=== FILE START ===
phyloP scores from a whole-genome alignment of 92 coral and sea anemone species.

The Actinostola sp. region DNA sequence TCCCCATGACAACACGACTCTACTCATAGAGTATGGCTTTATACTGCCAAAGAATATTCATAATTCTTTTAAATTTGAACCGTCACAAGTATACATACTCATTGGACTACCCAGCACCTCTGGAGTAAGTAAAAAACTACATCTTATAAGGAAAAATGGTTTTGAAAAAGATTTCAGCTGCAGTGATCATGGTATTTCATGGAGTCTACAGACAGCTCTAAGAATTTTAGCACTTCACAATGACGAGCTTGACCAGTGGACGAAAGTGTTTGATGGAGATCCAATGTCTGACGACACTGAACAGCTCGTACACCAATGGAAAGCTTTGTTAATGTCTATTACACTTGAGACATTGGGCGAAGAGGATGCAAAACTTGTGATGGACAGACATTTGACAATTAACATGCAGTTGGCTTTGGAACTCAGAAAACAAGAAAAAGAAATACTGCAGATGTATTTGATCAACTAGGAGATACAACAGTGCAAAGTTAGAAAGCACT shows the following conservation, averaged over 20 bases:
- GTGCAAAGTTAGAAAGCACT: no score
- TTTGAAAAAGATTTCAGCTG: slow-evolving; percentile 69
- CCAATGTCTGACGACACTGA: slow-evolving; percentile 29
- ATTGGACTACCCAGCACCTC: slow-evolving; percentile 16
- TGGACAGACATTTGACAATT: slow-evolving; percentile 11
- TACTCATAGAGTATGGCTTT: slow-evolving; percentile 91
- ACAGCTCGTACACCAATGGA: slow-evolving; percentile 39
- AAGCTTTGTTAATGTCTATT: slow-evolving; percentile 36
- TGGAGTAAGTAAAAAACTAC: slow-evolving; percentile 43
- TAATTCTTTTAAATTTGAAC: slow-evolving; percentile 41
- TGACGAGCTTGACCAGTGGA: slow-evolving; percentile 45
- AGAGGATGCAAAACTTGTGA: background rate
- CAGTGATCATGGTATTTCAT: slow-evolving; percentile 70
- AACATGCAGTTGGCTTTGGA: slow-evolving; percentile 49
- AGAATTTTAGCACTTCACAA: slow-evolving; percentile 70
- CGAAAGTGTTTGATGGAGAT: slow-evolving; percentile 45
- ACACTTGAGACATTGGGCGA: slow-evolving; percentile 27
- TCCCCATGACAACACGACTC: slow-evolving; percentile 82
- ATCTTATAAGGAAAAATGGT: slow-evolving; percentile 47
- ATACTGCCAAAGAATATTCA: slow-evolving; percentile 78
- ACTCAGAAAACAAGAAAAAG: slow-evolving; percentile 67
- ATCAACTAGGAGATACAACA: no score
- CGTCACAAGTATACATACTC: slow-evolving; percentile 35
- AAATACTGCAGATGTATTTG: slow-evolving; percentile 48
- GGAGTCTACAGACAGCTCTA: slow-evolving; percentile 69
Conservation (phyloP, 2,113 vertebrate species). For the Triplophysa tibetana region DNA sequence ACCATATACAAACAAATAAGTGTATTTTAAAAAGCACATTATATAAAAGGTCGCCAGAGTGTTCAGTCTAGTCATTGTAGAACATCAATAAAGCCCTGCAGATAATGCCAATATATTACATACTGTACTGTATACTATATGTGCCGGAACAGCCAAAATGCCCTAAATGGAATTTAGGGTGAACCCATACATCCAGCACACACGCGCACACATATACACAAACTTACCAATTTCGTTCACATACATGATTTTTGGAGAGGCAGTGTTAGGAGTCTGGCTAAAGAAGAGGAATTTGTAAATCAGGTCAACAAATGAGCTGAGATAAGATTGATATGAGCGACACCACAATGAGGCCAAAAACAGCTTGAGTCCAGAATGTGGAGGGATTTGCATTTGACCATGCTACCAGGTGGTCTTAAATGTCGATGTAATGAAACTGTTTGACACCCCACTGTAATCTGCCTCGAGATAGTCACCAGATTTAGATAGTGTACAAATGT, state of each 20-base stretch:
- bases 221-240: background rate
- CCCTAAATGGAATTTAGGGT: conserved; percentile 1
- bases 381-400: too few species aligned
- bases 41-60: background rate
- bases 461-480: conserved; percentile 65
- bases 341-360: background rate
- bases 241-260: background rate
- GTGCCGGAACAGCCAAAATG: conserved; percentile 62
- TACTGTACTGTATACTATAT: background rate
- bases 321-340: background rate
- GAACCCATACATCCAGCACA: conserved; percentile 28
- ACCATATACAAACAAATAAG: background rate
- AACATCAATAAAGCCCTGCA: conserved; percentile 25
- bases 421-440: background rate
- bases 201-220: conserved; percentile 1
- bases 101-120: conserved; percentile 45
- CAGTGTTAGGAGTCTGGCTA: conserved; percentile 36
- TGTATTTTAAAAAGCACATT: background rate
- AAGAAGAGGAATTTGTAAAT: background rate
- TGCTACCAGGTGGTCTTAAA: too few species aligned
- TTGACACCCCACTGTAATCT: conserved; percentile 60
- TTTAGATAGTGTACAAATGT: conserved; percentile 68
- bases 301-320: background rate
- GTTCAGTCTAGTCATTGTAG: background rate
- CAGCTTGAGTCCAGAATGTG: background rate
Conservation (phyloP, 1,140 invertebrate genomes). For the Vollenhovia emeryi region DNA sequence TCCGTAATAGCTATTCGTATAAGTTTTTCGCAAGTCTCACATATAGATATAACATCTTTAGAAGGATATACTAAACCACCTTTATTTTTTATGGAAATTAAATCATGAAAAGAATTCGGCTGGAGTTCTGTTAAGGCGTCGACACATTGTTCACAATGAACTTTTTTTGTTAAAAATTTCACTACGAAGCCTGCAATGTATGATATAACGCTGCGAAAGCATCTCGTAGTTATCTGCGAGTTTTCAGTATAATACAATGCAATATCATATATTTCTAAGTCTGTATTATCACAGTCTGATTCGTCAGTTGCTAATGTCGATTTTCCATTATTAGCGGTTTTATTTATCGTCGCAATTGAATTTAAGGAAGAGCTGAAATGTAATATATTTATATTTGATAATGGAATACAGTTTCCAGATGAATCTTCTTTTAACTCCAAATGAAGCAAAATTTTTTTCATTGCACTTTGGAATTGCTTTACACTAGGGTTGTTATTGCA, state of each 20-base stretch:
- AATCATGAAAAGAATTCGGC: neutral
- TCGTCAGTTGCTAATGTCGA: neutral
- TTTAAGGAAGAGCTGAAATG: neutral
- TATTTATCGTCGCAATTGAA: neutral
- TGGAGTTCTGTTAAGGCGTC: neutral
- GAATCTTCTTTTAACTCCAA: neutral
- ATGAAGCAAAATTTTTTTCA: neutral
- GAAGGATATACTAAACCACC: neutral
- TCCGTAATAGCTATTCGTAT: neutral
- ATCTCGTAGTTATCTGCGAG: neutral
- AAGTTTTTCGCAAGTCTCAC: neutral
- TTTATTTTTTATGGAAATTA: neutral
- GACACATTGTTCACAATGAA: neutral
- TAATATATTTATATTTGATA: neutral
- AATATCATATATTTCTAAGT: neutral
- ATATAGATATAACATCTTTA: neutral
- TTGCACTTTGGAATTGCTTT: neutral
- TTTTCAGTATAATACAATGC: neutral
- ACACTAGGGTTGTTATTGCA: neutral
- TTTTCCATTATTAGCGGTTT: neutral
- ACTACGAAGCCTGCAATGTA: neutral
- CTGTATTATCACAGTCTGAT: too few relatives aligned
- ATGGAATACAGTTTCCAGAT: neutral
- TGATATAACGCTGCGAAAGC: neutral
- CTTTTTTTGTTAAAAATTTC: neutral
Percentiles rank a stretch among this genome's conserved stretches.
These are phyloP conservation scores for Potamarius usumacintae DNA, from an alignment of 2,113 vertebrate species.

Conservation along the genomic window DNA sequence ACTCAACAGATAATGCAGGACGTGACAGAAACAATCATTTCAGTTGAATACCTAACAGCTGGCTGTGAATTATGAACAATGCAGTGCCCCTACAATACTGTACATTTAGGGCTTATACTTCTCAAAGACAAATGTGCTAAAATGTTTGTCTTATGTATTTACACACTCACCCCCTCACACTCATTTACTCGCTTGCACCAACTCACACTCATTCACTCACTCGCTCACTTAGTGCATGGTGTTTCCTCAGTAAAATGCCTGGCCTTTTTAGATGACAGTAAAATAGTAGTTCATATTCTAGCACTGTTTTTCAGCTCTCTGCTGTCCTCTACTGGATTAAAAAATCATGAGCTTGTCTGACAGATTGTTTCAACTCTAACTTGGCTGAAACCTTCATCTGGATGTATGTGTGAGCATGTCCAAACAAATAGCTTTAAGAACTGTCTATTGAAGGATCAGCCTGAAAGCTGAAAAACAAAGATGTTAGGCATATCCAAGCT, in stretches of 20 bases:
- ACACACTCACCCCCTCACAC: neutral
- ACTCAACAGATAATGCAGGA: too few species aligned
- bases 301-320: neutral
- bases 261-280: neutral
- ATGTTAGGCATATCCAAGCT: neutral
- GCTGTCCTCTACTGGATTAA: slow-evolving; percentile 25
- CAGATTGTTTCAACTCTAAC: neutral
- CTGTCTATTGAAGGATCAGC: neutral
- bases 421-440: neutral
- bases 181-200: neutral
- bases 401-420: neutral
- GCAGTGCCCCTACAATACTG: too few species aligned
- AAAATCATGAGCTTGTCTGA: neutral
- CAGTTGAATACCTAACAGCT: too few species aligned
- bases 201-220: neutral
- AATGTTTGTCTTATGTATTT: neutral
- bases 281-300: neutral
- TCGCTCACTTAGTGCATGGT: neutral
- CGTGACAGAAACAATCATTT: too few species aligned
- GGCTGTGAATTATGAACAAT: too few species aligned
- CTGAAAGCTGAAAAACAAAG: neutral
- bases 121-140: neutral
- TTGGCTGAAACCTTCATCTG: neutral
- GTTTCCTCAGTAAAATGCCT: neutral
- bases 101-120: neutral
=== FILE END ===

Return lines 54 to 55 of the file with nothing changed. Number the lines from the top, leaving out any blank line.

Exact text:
Conservation (phyloP, 1,140 invertebrate genomes). For the Vollenhovia emeryi region DNA sequence TCCGTAATAGCTATTCGTATAAGTTTTTCGCAAGTCTCACATATAGATATAACATCTTTAGAAGGATATACTAAACCACCTTTATTTTTTATGGAAATTAAATCATGAAAAGAATTCGGCTGGAGTTCTGTTAAGGCGTCGACACATTGTTCACAATGAACTTTTTTTGTTAAAAATTTCACTACGAAGCCTGCAATGTATGATATAACGCTGCGAAAGCATCTCGTAGTTATCTGCGAGTTTTCAGTATAATACAATGCAATATCATATATTTCTAAGTCTGTATTATCACAGTCTGATTCGTCAGTTGCTAATGTCGATTTTCCATTATTAGCGGTTTTATTTATCGTCGCAATTGAATTTAAGGAAGAGCTGAAATGTAATATATTTATATTTGATAATGGAATACAGTTTCCAGATGAATCTTCTTTTAACTCCAAATGAAGCAAAATTTTTTTCATTGCACTTTGGAATTGCTTTACACTAGGGTTGTTATTGCA, state of each 20-base stretch:
- AATCATGAAAAGAATTCGGC: neutral